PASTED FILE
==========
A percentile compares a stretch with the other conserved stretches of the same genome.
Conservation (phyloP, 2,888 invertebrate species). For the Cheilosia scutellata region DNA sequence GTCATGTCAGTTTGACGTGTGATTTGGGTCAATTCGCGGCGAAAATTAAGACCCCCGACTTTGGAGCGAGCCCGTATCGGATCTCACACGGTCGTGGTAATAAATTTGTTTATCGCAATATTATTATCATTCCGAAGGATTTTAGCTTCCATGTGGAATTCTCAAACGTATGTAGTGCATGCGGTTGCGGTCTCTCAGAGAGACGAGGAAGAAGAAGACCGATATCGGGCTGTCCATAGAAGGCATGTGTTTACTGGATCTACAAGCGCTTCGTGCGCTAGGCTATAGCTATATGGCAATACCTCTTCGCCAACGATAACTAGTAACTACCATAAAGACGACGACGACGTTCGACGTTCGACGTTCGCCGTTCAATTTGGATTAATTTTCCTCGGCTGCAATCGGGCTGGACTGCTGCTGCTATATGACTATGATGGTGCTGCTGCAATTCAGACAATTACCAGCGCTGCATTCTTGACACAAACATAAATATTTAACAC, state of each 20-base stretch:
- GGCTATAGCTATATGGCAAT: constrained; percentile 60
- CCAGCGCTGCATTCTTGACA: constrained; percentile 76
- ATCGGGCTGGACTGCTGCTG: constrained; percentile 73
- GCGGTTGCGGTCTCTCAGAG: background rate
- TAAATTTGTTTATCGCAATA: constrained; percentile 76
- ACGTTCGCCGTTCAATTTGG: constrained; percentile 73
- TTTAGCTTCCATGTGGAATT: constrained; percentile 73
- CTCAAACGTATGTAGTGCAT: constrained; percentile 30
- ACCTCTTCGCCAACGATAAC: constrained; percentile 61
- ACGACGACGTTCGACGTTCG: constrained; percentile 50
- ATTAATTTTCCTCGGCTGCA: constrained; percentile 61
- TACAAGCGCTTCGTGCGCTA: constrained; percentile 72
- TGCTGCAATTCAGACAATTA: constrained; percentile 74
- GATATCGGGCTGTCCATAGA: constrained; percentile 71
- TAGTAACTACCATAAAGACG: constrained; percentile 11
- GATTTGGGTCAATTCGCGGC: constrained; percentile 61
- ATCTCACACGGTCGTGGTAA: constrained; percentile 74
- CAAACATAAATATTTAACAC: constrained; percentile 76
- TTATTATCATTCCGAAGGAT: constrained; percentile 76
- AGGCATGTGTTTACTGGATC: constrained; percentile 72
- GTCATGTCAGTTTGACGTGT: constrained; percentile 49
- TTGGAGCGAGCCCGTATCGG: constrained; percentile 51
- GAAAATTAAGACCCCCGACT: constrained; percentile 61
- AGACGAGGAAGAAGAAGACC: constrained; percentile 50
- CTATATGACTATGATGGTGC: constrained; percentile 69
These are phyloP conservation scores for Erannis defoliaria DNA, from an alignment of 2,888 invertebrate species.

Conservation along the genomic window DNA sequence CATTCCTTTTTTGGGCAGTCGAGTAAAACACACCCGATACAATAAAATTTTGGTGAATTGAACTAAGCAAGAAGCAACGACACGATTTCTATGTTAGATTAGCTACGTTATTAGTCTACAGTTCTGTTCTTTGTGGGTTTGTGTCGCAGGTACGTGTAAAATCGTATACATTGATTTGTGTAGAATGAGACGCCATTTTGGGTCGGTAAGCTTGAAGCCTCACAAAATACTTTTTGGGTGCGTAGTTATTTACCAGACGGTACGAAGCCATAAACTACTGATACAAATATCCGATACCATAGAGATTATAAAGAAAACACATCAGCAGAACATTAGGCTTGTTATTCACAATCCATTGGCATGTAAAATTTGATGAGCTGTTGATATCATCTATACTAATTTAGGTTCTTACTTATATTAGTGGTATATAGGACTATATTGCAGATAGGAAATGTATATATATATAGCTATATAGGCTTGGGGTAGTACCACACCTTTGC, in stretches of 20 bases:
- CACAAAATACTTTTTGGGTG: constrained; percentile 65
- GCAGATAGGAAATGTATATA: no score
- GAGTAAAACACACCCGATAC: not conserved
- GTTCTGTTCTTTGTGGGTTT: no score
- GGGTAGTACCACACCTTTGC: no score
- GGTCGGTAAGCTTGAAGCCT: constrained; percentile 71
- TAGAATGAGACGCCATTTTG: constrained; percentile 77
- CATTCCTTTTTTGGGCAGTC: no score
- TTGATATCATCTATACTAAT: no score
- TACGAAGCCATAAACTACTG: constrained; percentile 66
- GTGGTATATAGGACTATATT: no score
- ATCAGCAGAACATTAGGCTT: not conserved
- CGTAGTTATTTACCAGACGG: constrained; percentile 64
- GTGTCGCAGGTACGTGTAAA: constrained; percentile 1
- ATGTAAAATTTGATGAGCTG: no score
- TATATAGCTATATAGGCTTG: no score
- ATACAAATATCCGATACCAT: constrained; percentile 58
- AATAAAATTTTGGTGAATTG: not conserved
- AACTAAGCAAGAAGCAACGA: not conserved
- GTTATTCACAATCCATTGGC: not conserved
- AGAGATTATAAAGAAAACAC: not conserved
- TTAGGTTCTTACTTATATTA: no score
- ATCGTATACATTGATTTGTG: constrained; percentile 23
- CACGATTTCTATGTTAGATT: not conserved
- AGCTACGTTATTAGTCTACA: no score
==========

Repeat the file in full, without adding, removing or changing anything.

A percentile compares a stretch with the other conserved stretches of the same genome.
Conservation (phyloP, 2,888 invertebrate species). For the Cheilosia scutellata region DNA sequence GTCATGTCAGTTTGACGTGTGATTTGGGTCAATTCGCGGCGAAAATTAAGACCCCCGACTTTGGAGCGAGCCCGTATCGGATCTCACACGGTCGTGGTAATAAATTTGTTTATCGCAATATTATTATCATTCCGAAGGATTTTAGCTTCCATGTGGAATTCTCAAACGTATGTAGTGCATGCGGTTGCGGTCTCTCAGAGAGACGAGGAAGAAGAAGACCGATATCGGGCTGTCCATAGAAGGCATGTGTTTACTGGATCTACAAGCGCTTCGTGCGCTAGGCTATAGCTATATGGCAATACCTCTTCGCCAACGATAACTAGTAACTACCATAAAGACGACGACGACGTTCGACGTTCGACGTTCGCCGTTCAATTTGGATTAATTTTCCTCGGCTGCAATCGGGCTGGACTGCTGCTGCTATATGACTATGATGGTGCTGCTGCAATTCAGACAATTACCAGCGCTGCATTCTTGACACAAACATAAATATTTAACAC, state of each 20-base stretch:
- GGCTATAGCTATATGGCAAT: constrained; percentile 60
- CCAGCGCTGCATTCTTGACA: constrained; percentile 76
- ATCGGGCTGGACTGCTGCTG: constrained; percentile 73
- GCGGTTGCGGTCTCTCAGAG: background rate
- TAAATTTGTTTATCGCAATA: constrained; percentile 76
- ACGTTCGCCGTTCAATTTGG: constrained; percentile 73
- TTTAGCTTCCATGTGGAATT: constrained; percentile 73
- CTCAAACGTATGTAGTGCAT: constrained; percentile 30
- ACCTCTTCGCCAACGATAAC: constrained; percentile 61
- ACGACGACGTTCGACGTTCG: constrained; percentile 50
- ATTAATTTTCCTCGGCTGCA: constrained; percentile 61
- TACAAGCGCTTCGTGCGCTA: constrained; percentile 72
- TGCTGCAATTCAGACAATTA: constrained; percentile 74
- GATATCGGGCTGTCCATAGA: constrained; percentile 71
- TAGTAACTACCATAAAGACG: constrained; percentile 11
- GATTTGGGTCAATTCGCGGC: constrained; percentile 61
- ATCTCACACGGTCGTGGTAA: constrained; percentile 74
- CAAACATAAATATTTAACAC: constrained; percentile 76
- TTATTATCATTCCGAAGGAT: constrained; percentile 76
- AGGCATGTGTTTACTGGATC: constrained; percentile 72
- GTCATGTCAGTTTGACGTGT: constrained; percentile 49
- TTGGAGCGAGCCCGTATCGG: constrained; percentile 51
- GAAAATTAAGACCCCCGACT: constrained; percentile 61
- AGACGAGGAAGAAGAAGACC: constrained; percentile 50
- CTATATGACTATGATGGTGC: constrained; percentile 69
These are phyloP conservation scores for Erannis defoliaria DNA, from an alignment of 2,888 invertebrate species.

Conservation along the genomic window DNA sequence CATTCCTTTTTTGGGCAGTCGAGTAAAACACACCCGATACAATAAAATTTTGGTGAATTGAACTAAGCAAGAAGCAACGACACGATTTCTATGTTAGATTAGCTACGTTATTAGTCTACAGTTCTGTTCTTTGTGGGTTTGTGTCGCAGGTACGTGTAAAATCGTATACATTGATTTGTGTAGAATGAGACGCCATTTTGGGTCGGTAAGCTTGAAGCCTCACAAAATACTTTTTGGGTGCGTAGTTATTTACCAGACGGTACGAAGCCATAAACTACTGATACAAATATCCGATACCATAGAGATTATAAAGAAAACACATCAGCAGAACATTAGGCTTGTTATTCACAATCCATTGGCATGTAAAATTTGATGAGCTGTTGATATCATCTATACTAATTTAGGTTCTTACTTATATTAGTGGTATATAGGACTATATTGCAGATAGGAAATGTATATATATATAGCTATATAGGCTTGGGGTAGTACCACACCTTTGC, in stretches of 20 bases:
- CACAAAATACTTTTTGGGTG: constrained; percentile 65
- GCAGATAGGAAATGTATATA: no score
- GAGTAAAACACACCCGATAC: not conserved
- GTTCTGTTCTTTGTGGGTTT: no score
- GGGTAGTACCACACCTTTGC: no score
- GGTCGGTAAGCTTGAAGCCT: constrained; percentile 71
- TAGAATGAGACGCCATTTTG: constrained; percentile 77
- CATTCCTTTTTTGGGCAGTC: no score
- TTGATATCATCTATACTAAT: no score
- TACGAAGCCATAAACTACTG: constrained; percentile 66
- GTGGTATATAGGACTATATT: no score
- ATCAGCAGAACATTAGGCTT: not conserved
- CGTAGTTATTTACCAGACGG: constrained; percentile 64
- GTGTCGCAGGTACGTGTAAA: constrained; percentile 1
- ATGTAAAATTTGATGAGCTG: no score
- TATATAGCTATATAGGCTTG: no score
- ATACAAATATCCGATACCAT: constrained; percentile 58
- AATAAAATTTTGGTGAATTG: not conserved
- AACTAAGCAAGAAGCAACGA: not conserved
- GTTATTCACAATCCATTGGC: not conserved
- AGAGATTATAAAGAAAACAC: not conserved
- TTAGGTTCTTACTTATATTA: no score
- ATCGTATACATTGATTTGTG: constrained; percentile 23
- CACGATTTCTATGTTAGATT: not conserved
- AGCTACGTTATTAGTCTACA: no score